Cuba, Venezuela on US Blacklist of Human Trafficking Violators

Posted June 27th, 2011 at 8:35 pm (UTC-5)
Leave a comment

The United States has listed Cuba and Venezuela as countries that have failed to meet minimum international standards in the fight against human trafficking.

The State Department said in a new report released Monday that Cuba's government is not making significant efforts to eliminate trafficking and has not implemented any known public awareness campaigns to prevent forced labor or forced prostitution.

The report said that while Cuba appears to ban most forms of trafficking activity through provisions in its penal code, the use of such provisions cannot be verified. It notes that prostitution of children over age 16 is legal, leaving them particularly vulnerable to commercial sexual exploitation.

The report urges Cuba to investigate reports of involuntary labor of Cuban citizens, and in partnership with trafficking victim specialists, ensure that adults and children are granted access to specialized trafficking victim protection and assistance. Cuba is not a party to the 2000 United Nations Trafficking in Persons Protocol.

Meanwhile, the State Department added Venezuela to the list of worst offenders. The report said Venezuela is a source, transit and destination country for men, women and children subjected to sex trafficking and forced labor. The document said Venezuelan women and girls tend to be lured from poor interior areas to urban and tourist centers such as Caracas, Maracaibo and Margarita after being recruited through false job offers. The report said organized crime is widely believed to be involved in sex trafficking in Venezuela.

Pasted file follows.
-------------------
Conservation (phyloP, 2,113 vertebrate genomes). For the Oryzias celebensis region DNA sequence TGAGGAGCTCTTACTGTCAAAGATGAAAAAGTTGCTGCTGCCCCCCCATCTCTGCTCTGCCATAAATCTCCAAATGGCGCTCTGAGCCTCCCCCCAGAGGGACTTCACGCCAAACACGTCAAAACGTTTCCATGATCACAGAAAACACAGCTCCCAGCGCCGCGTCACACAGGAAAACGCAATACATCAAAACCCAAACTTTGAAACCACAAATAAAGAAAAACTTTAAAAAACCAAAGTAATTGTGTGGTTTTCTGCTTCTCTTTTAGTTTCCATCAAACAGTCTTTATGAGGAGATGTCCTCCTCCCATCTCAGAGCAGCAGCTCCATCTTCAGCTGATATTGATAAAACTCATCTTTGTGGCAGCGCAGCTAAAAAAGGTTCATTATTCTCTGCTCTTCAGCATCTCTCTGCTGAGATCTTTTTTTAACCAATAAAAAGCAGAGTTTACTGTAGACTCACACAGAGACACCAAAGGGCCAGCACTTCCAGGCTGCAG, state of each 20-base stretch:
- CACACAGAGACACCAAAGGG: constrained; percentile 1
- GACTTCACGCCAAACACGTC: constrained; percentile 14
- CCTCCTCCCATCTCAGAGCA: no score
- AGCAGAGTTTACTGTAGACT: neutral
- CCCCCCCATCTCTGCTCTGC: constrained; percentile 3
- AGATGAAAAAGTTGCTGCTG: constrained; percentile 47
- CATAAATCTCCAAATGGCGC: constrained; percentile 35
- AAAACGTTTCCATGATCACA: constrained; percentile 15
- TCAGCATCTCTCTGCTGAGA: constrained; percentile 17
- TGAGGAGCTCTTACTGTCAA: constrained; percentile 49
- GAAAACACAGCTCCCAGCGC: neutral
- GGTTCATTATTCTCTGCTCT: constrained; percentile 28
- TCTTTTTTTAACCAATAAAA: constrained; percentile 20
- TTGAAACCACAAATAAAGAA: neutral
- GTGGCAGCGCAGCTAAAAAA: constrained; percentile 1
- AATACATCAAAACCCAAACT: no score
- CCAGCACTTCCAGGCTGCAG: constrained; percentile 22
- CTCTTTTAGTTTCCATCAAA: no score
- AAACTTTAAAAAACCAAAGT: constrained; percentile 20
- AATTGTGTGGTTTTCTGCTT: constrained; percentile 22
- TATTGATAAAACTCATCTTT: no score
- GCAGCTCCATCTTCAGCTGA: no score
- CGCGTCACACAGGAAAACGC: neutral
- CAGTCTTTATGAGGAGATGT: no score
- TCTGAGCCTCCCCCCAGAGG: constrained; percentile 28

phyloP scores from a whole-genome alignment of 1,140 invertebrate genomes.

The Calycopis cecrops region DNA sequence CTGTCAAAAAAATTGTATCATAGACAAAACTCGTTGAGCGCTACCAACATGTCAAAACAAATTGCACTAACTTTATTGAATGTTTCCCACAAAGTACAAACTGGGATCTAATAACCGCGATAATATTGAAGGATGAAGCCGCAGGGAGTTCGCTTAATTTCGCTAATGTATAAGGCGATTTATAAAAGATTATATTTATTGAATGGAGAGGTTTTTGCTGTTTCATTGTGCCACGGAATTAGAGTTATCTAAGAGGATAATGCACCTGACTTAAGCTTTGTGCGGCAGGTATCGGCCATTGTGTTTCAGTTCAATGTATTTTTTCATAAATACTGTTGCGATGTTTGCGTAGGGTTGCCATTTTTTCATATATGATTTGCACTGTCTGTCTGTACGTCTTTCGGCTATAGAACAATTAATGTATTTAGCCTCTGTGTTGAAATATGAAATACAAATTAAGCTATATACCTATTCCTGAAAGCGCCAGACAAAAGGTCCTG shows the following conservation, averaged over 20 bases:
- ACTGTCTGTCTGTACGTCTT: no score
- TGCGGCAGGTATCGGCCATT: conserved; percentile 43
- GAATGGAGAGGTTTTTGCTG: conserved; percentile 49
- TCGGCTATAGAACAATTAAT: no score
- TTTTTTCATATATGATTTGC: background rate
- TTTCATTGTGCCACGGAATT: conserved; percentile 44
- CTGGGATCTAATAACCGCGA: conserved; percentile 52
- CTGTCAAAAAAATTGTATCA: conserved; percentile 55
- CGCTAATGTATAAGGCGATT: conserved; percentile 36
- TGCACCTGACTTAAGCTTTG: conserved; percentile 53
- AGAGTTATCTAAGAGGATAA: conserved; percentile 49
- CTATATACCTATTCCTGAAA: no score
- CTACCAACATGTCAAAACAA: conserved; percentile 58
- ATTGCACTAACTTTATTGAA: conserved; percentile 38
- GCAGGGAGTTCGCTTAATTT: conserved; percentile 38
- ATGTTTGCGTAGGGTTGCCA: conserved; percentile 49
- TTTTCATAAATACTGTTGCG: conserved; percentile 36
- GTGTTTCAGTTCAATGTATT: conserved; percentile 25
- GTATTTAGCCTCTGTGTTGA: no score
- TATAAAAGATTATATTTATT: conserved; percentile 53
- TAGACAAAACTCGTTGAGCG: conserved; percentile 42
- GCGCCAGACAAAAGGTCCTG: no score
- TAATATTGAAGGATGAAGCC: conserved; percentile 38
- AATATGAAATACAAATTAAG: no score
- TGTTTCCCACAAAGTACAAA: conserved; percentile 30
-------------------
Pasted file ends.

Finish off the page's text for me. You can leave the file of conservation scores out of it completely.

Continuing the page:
The report also said Venezuela did not provide information on its efforts to combat human trafficking and that there were no official statistics or comprehensive data on the extent of the problem in the South American country.

The report urges Venezuela to amend existing laws to punish all forms of human trafficking and investigate and prosecute cases involving forced labor and forced prostitution.

Separately, the State Department noted improvements in the Dominican Republic, taking the country off the list of worst offenders because of anti-trafficking progress.